Nil By Mouth! The Fall of Adam and Eve by William Blake

A video commentary by Bill Donaghy of the Theology of the Body Institute.

Here is the third in the series of 12 short videos on art by Bill Donaghy of the Theology of the Body Institute in Philadelphia. Originally intended for a Monday, this is moved to Wednesday for Christmas! I encourage all to investigate the courses they offer, by the way, which are available through their website.

Once again there are great insights here. Here is one little nugget to tempt you with, if you will forgive the pun, is the play on the word ‘adoration’. Bill explains how this word is derived from the Latin, ad-oratio, that is ‘to the mouth’. To adore is to love intimately – mouth-to-mouth contact – as the imagery of the root portrays. As we see in this painting, the destruction of the harmony between God and man is brought about by a perversion of this, in which Blake show a mouth-to-mouth temptation by the serpent. I suggest that the restoration of this harmony, brought about by Christ, is a spiritual mouth-to-mouth resuscitation!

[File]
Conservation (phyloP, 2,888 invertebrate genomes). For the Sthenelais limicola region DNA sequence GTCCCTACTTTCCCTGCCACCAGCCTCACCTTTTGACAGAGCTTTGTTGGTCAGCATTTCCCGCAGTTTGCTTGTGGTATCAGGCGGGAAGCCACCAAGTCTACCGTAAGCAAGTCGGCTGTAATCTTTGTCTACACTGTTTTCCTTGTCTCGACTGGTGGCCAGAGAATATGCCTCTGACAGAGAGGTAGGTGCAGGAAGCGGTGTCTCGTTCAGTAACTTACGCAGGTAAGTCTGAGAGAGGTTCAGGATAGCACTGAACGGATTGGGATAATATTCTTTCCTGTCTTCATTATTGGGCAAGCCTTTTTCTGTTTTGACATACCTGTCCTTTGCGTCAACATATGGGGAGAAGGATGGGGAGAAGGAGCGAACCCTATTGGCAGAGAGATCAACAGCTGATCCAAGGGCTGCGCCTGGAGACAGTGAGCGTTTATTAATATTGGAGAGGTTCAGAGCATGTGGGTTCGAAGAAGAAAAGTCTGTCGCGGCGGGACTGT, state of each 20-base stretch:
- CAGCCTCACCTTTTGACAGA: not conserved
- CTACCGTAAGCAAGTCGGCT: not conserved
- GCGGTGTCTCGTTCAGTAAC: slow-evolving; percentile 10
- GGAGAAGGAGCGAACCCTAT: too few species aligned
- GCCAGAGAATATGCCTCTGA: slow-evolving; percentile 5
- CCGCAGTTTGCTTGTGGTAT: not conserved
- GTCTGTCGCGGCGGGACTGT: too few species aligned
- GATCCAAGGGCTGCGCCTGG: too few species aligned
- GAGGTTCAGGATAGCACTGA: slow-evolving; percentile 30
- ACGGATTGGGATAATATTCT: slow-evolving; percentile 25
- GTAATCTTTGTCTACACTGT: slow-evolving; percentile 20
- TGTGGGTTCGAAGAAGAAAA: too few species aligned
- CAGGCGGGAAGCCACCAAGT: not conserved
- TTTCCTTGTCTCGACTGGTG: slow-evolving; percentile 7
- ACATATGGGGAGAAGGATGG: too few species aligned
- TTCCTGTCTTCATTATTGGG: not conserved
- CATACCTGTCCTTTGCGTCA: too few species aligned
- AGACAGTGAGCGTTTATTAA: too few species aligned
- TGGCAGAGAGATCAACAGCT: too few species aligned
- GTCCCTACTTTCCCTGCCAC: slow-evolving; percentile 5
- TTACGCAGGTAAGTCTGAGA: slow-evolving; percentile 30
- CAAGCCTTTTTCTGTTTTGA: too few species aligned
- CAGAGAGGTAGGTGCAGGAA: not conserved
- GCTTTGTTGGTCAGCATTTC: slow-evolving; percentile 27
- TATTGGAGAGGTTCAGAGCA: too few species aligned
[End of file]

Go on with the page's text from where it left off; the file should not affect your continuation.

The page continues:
Again this is exquisitely rendered in a neo-classical form by Blake.

Temptation And Fall
William Blake


  1. Those thorns on the tree: I wonder if Blake was foreshadowing the redemption on the cross through Christ, the New Adam? so adding to Genesis 3’s post-Fall warning that the now-cursed ground shall bring forth “thorns and thistles.” The tree resembles a crown of thorns, studded with rich paradisiac fruits.


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